Women's Earth & Climate Action Network, International
The Women's Earth & Climate Action Network is a solutions-based, multi-faceted effort established to engage women worldwide to take action as powerful stakeholders in climate change and sustainability solutions. For Our Earth and Future Generations A project of Women's Earth and Climate Caucus and its partner eraGlobal Alliance

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Connie Nagiah

Organization: WoMin - African Women United Against Destructive Resource Extraction
City/Country: Port Harcourt, Nigeria

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Connie Nagiah Connie Nagiah Connie Nagiah

On 29th September women from Uganda, the Democratic Republic of Congo, Zimbabwe, Kenya, Malawi, Tanzania, South Africa, Ghana and Nigeria marched for Energy, Food and Climate Justice in Port Harcourt, the epicenter of the oil and gas industry in Nigeria. The mobilization was planned to coincide with the 2015 Global Women’s Climate Justice Day of Action.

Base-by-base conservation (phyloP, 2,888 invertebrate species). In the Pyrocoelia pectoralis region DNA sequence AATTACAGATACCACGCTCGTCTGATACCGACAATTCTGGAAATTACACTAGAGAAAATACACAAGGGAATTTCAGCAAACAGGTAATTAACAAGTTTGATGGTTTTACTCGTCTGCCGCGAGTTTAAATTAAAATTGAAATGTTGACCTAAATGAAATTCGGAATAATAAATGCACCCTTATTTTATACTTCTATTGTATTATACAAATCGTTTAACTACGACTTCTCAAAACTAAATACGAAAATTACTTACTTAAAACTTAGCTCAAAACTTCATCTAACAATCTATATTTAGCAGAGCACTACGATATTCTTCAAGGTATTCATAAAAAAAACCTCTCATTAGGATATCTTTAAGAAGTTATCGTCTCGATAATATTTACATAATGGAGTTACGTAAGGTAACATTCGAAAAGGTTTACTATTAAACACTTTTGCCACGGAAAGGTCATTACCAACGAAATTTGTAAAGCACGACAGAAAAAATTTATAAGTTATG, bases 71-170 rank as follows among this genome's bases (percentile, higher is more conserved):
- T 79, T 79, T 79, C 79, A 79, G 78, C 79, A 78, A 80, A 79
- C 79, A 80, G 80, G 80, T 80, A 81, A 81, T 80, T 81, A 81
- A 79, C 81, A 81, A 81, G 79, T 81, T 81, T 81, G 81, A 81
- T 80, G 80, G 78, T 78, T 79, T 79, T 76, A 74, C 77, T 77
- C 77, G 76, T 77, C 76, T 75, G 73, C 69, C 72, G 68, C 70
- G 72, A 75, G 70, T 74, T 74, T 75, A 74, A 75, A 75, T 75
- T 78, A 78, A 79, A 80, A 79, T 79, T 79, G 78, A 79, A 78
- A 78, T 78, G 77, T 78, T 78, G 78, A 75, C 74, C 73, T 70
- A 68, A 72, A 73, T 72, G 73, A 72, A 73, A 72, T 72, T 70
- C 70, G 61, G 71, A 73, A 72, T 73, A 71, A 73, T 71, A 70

The group of over 120 women, led by members of the WoMin gender and extractives alliance marched from the city center to Government House where the group handed over their list of demands. The group called for big corporations, whose extractive activities have contributed to climate change, to respect the environment and for government to act against corporations whose actions and omissions destroy eco-systems and livelihoods of impacted communities. Spokespeople from each of the countries represented in the action delivered statements of solidarity. As they marched women sang songs of protest against the environmental degradation and social devastation which have accompanied years, sometimes decades, of destructive extractivism in Africa. Women called for unity and solidarity of women and demanded ‘climate justice now’!

Emem Okon, Executive Director of Kebetkache Women Resource and Development Center in Nigeria said that the march was particularly important in light of the UN Assembly meeting to adopt the Sustainable Development Goals. The WoMin Director, Samantha Hargreaves, added that the extraction and combustion of fossil fuels has destroyed the land and livelihoods of women across the region, and its cumulative effect – climate change – will contribute to the premature death of 180 million Africans by 2100 if current trends continue. This demands a rapid transition towards a model of renewable energy which is women-led, socialized, and decentralized.